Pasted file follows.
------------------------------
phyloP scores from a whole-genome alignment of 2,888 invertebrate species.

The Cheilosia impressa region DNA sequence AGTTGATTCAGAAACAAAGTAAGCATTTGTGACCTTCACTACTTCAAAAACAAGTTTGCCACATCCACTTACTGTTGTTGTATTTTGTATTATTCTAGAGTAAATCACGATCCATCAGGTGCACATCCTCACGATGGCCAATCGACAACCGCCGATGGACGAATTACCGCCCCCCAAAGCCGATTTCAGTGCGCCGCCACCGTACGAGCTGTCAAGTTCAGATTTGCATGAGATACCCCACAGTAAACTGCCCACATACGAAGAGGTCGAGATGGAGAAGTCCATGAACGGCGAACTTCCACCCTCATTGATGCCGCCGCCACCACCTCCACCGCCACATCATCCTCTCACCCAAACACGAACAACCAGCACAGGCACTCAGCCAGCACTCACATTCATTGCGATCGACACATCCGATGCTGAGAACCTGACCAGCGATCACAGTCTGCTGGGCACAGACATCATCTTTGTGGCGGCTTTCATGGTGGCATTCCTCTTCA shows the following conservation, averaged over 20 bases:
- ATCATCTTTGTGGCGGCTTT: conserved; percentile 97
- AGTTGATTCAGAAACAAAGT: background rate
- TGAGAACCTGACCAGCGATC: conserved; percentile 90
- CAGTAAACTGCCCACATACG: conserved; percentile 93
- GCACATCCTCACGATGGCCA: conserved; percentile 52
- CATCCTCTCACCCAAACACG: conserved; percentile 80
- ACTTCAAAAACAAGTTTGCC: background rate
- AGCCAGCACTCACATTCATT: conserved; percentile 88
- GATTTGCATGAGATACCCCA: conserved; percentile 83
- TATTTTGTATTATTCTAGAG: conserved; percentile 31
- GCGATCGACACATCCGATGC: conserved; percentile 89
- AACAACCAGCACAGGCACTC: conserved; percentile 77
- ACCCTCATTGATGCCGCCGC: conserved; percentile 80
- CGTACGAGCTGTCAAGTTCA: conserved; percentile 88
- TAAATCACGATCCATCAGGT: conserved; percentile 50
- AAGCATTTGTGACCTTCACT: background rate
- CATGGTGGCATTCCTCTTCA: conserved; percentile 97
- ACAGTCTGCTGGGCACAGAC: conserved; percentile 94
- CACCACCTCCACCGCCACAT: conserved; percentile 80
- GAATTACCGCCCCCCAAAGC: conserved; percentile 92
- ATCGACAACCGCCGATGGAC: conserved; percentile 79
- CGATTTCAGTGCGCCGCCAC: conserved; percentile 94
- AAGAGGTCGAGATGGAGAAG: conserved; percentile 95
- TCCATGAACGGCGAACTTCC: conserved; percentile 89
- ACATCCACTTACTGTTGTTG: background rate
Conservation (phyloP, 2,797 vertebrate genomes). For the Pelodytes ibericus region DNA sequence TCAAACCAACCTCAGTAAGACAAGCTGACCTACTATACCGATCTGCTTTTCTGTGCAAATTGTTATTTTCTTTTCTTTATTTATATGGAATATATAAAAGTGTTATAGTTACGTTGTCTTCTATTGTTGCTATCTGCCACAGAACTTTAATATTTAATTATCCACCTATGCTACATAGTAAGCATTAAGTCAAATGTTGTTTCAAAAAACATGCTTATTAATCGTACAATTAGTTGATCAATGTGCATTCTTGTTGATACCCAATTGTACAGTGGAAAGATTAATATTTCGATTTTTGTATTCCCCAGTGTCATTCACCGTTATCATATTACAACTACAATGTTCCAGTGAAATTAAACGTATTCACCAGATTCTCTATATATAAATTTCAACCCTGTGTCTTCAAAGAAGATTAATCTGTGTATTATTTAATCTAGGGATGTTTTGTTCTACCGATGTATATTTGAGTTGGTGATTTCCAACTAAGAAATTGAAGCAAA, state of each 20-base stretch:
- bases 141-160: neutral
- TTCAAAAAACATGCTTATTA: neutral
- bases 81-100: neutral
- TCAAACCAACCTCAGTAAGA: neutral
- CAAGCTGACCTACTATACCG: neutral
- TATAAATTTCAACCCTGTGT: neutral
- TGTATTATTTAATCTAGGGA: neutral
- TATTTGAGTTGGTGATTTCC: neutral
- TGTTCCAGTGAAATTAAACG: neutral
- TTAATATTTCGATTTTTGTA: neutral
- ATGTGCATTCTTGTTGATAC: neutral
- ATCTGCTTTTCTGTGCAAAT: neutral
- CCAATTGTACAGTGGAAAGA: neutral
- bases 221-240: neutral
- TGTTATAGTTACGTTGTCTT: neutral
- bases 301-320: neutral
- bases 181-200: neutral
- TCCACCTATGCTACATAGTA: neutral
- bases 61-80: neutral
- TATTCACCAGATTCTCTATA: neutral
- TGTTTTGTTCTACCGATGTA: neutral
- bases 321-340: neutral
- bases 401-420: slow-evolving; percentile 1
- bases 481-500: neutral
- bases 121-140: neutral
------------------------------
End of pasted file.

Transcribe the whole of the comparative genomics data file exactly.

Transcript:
phyloP scores from a whole-genome alignment of 2,888 invertebrate species.

The Cheilosia impressa region DNA sequence AGTTGATTCAGAAACAAAGTAAGCATTTGTGACCTTCACTACTTCAAAAACAAGTTTGCCACATCCACTTACTGTTGTTGTATTTTGTATTATTCTAGAGTAAATCACGATCCATCAGGTGCACATCCTCACGATGGCCAATCGACAACCGCCGATGGACGAATTACCGCCCCCCAAAGCCGATTTCAGTGCGCCGCCACCGTACGAGCTGTCAAGTTCAGATTTGCATGAGATACCCCACAGTAAACTGCCCACATACGAAGAGGTCGAGATGGAGAAGTCCATGAACGGCGAACTTCCACCCTCATTGATGCCGCCGCCACCACCTCCACCGCCACATCATCCTCTCACCCAAACACGAACAACCAGCACAGGCACTCAGCCAGCACTCACATTCATTGCGATCGACACATCCGATGCTGAGAACCTGACCAGCGATCACAGTCTGCTGGGCACAGACATCATCTTTGTGGCGGCTTTCATGGTGGCATTCCTCTTCA shows the following conservation, averaged over 20 bases:
- ATCATCTTTGTGGCGGCTTT: conserved; percentile 97
- AGTTGATTCAGAAACAAAGT: background rate
- TGAGAACCTGACCAGCGATC: conserved; percentile 90
- CAGTAAACTGCCCACATACG: conserved; percentile 93
- GCACATCCTCACGATGGCCA: conserved; percentile 52
- CATCCTCTCACCCAAACACG: conserved; percentile 80
- ACTTCAAAAACAAGTTTGCC: background rate
- AGCCAGCACTCACATTCATT: conserved; percentile 88
- GATTTGCATGAGATACCCCA: conserved; percentile 83
- TATTTTGTATTATTCTAGAG: conserved; percentile 31
- GCGATCGACACATCCGATGC: conserved; percentile 89
- AACAACCAGCACAGGCACTC: conserved; percentile 77
- ACCCTCATTGATGCCGCCGC: conserved; percentile 80
- CGTACGAGCTGTCAAGTTCA: conserved; percentile 88
- TAAATCACGATCCATCAGGT: conserved; percentile 50
- AAGCATTTGTGACCTTCACT: background rate
- CATGGTGGCATTCCTCTTCA: conserved; percentile 97
- ACAGTCTGCTGGGCACAGAC: conserved; percentile 94
- CACCACCTCCACCGCCACAT: conserved; percentile 80
- GAATTACCGCCCCCCAAAGC: conserved; percentile 92
- ATCGACAACCGCCGATGGAC: conserved; percentile 79
- CGATTTCAGTGCGCCGCCAC: conserved; percentile 94
- AAGAGGTCGAGATGGAGAAG: conserved; percentile 95
- TCCATGAACGGCGAACTTCC: conserved; percentile 89
- ACATCCACTTACTGTTGTTG: background rate
Conservation (phyloP, 2,797 vertebrate genomes). For the Pelodytes ibericus region DNA sequence TCAAACCAACCTCAGTAAGACAAGCTGACCTACTATACCGATCTGCTTTTCTGTGCAAATTGTTATTTTCTTTTCTTTATTTATATGGAATATATAAAAGTGTTATAGTTACGTTGTCTTCTATTGTTGCTATCTGCCACAGAACTTTAATATTTAATTATCCACCTATGCTACATAGTAAGCATTAAGTCAAATGTTGTTTCAAAAAACATGCTTATTAATCGTACAATTAGTTGATCAATGTGCATTCTTGTTGATACCCAATTGTACAGTGGAAAGATTAATATTTCGATTTTTGTATTCCCCAGTGTCATTCACCGTTATCATATTACAACTACAATGTTCCAGTGAAATTAAACGTATTCACCAGATTCTCTATATATAAATTTCAACCCTGTGTCTTCAAAGAAGATTAATCTGTGTATTATTTAATCTAGGGATGTTTTGTTCTACCGATGTATATTTGAGTTGGTGATTTCCAACTAAGAAATTGAAGCAAA, state of each 20-base stretch:
- bases 141-160: neutral
- TTCAAAAAACATGCTTATTA: neutral
- bases 81-100: neutral
- TCAAACCAACCTCAGTAAGA: neutral
- CAAGCTGACCTACTATACCG: neutral
- TATAAATTTCAACCCTGTGT: neutral
- TGTATTATTTAATCTAGGGA: neutral
- TATTTGAGTTGGTGATTTCC: neutral
- TGTTCCAGTGAAATTAAACG: neutral
- TTAATATTTCGATTTTTGTA: neutral
- ATGTGCATTCTTGTTGATAC: neutral
- ATCTGCTTTTCTGTGCAAAT: neutral
- CCAATTGTACAGTGGAAAGA: neutral
- bases 221-240: neutral
- TGTTATAGTTACGTTGTCTT: neutral
- bases 301-320: neutral
- bases 181-200: neutral
- TCCACCTATGCTACATAGTA: neutral
- bases 61-80: neutral
- TATTCACCAGATTCTCTATA: neutral
- TGTTTTGTTCTACCGATGTA: neutral
- bases 321-340: neutral
- bases 401-420: slow-evolving; percentile 1
- bases 481-500: neutral
- bases 121-140: neutral